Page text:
The European Bank for Reconstruction and Development approved a financing package of EUR 300 million for liquidity for Serbia’s state-owned energy company Elektroprivreda Srbije and the country’s energy sector reforms.
Serbia’s Deputy Prime Minister and Minister of Finance Siniša Mali, EBRD’s Regional Head of the Western Balkans Matteo Colangeli, the bank’s Director for Energy for Europe Grzegorz Zieliński and Acting Director of Elektroprivreda Srbije (EPS) Miroslav Tomašević signed agreements in Belgrade on a EUR 300 million loan and state guarantees, for the country’s electricity sector.
It is the international lender’s second-biggest credit package for Serbia. It invested EUR 7.9 billion so far in the country. The financing will be channelled to EPS, “which has faced a significant liquidity squeeze over the winter season, as significant volumes of electricity are imported,” EBRD said. However, it added the funds are intended for other uses as well.
Unspecified sums to be used for auctions rollout, corporatization of EPS
“The project will support the government’s strategy to decarbonise the electricity sector, phase out coal by 2050, develop the regulatory framework for the launch of renewable energy auctions and incentivise their roll-out, and ensure both energy security and sustainability of supply,” according to the bank. The Ministry of Finance issued a similar statement.
EBRD revealed no part of the package is for coal production or thermal power plants running on the fossil fuel
Of note, the auctions mechanism has been completed last year and the public call for bids for wind power with a quota of 400 MW is expected to be issued within a month, after many delays.
EBRD said it would also provide project-related technical assistance to EPS including support for the development of a decarbonization strategy and action plan; reforms to strengthen the company’s corporate governance and managerial capacity; the implementation of climate risk reporting in line with Task Force on Climate-Related Financial Disclosures (TCFD) recommendations; and programs for corporate and human capital development including the retraining of workers currently employed in the coal industry, promoting female talent and attracting highly skilled employees.
Mali: No more delays in EPS turnaround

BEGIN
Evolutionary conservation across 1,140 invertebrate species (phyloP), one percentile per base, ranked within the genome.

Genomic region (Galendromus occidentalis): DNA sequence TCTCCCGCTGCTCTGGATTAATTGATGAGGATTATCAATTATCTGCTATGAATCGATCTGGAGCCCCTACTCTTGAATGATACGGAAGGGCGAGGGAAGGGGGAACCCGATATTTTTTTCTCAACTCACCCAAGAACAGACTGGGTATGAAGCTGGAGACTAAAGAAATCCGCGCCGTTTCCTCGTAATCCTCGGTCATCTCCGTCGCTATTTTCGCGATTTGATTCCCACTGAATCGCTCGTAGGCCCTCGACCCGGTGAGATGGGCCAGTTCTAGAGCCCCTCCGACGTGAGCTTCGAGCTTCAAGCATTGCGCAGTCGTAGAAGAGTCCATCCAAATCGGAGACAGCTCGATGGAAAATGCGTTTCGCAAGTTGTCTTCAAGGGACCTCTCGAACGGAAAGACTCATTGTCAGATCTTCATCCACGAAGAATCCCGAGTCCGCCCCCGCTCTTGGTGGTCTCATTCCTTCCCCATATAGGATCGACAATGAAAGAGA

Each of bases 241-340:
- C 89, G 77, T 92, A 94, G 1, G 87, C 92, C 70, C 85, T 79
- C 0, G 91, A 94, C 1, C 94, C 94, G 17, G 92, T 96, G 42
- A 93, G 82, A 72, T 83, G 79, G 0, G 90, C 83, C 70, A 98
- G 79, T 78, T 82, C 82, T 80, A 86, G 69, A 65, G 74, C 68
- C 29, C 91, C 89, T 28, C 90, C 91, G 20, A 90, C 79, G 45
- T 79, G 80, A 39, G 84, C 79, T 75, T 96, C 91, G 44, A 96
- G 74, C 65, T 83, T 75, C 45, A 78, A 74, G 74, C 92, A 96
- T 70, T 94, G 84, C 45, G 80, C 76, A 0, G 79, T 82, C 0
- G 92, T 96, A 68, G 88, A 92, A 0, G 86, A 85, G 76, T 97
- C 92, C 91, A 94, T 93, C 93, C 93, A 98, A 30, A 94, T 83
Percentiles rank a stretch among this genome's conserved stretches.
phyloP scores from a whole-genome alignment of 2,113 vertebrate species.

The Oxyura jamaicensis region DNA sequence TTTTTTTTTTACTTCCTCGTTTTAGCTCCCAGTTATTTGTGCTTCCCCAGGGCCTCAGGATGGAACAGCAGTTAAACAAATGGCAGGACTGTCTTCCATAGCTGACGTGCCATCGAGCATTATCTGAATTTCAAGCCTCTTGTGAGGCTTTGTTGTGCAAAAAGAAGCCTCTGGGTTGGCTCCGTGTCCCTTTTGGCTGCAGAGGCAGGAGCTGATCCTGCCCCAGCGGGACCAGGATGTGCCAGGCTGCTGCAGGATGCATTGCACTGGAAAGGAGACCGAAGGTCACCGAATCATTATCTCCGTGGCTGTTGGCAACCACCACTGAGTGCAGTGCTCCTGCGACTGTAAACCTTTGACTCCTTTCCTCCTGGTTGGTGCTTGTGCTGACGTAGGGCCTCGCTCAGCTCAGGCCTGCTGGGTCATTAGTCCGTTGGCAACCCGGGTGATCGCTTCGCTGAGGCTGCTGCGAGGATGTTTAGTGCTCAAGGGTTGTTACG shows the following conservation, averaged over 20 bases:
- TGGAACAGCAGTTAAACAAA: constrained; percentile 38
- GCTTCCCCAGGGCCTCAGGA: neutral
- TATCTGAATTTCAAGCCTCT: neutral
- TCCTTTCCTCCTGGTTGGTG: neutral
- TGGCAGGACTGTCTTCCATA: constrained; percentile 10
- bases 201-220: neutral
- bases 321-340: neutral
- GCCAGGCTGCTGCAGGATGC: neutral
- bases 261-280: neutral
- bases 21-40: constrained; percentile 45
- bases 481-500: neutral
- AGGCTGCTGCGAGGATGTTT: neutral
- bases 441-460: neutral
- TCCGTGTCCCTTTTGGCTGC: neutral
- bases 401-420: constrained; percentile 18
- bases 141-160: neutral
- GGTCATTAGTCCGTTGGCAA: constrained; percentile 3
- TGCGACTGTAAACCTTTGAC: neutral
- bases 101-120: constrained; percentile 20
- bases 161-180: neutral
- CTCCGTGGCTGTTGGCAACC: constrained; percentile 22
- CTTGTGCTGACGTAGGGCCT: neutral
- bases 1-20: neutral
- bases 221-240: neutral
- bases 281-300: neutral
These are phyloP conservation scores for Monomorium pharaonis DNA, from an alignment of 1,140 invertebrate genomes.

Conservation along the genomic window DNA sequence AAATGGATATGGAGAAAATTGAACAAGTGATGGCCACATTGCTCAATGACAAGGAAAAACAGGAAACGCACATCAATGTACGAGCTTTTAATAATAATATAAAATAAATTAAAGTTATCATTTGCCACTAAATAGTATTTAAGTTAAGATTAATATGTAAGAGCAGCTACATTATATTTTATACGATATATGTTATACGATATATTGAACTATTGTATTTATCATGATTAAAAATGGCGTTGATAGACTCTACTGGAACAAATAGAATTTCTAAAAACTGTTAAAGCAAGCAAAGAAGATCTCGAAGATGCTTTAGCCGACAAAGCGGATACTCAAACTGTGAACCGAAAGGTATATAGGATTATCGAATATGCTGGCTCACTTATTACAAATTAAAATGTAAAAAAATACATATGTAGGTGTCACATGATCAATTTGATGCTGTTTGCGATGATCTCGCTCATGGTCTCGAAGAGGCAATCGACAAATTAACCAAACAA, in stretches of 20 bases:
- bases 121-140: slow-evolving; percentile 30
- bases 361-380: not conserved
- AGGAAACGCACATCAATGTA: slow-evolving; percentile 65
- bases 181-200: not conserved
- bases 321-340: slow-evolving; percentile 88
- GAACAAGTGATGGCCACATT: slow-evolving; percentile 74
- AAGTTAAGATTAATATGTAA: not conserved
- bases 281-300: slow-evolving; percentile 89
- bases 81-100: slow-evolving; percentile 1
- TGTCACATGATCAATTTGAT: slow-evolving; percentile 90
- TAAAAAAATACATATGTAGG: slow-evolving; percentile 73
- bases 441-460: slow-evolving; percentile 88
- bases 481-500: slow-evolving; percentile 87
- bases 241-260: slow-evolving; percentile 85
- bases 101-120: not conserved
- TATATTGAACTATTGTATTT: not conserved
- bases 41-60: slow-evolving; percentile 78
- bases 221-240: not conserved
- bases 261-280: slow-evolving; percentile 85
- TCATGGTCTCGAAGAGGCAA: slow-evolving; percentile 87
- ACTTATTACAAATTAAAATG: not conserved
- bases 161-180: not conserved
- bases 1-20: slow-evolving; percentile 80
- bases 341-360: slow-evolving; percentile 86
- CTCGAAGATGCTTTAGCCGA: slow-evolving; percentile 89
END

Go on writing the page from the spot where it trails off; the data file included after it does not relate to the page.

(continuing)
Minister Mali reiterated there would be no more delays in the push to corporatize the state-owned coal and electricity producer and district heating provider, as a strategically significant step for the country’s entire energy sector.
“In coordination with the International Monetary Fund and other international financial institutions and donors, we are committed to contributing to the transformation of the energy sector, turning it from a drain into a driver of the country’s green economy transition,” Colangeli said.
No part of the EBRD loan will be used for the company’s existing coal assets, the announcement reads. The financing will be provided in two tranches.
World Bank loans to Serbia also lack details
Just last week, the World Bank said it approved two loans of EUR 219 million in total to Serbia for similar purposes.
EUR 149.9 million is intended to be used to strengthen public sector institutions on a path to achieving resilient, greener, sustainable and more inclusive economic growth. The funds will be used for policy and institutional reforms to better align fiscal management with the green agenda by increasing the transparency of budgetary spending on climate-related activities and on the environment, the international financing institution wrote.
The aim is to accelerate the clean energy transition through energy market reforms to make the national energy utility, EPS, sustainable and through faster adoption of renewables while protecting energy-vulnerable consumers, the World Bank added. It said the loan would help Serbia align its domestic legislation with European Union standards on climate and environmental action, with an emphasis on waste and air quality management.
Serbia has secured EUR 219 million for its green agenda and energy transition from the World Bank, which partnered with AFD and KfW
The transaction has been prepared in partnership with the French Development Agency (AFD) and Germany’s KfW Development Bank.
The other part, EUR 69 million, is from a program for strengthening core public financial management functions and enhancing institutional capacities for achieving a green transition. It was prepared with AFD. The loan is also intended to enable Serbia’s energy transition and contribute to the reduction of greenhouse gas emissions.
Asked by Balkan Green Energy News about the details, the World Bank responded that “the proceeds are not earmarked to specific items but disbursed in line with the achievement of policy changes and results associated with the green transition.”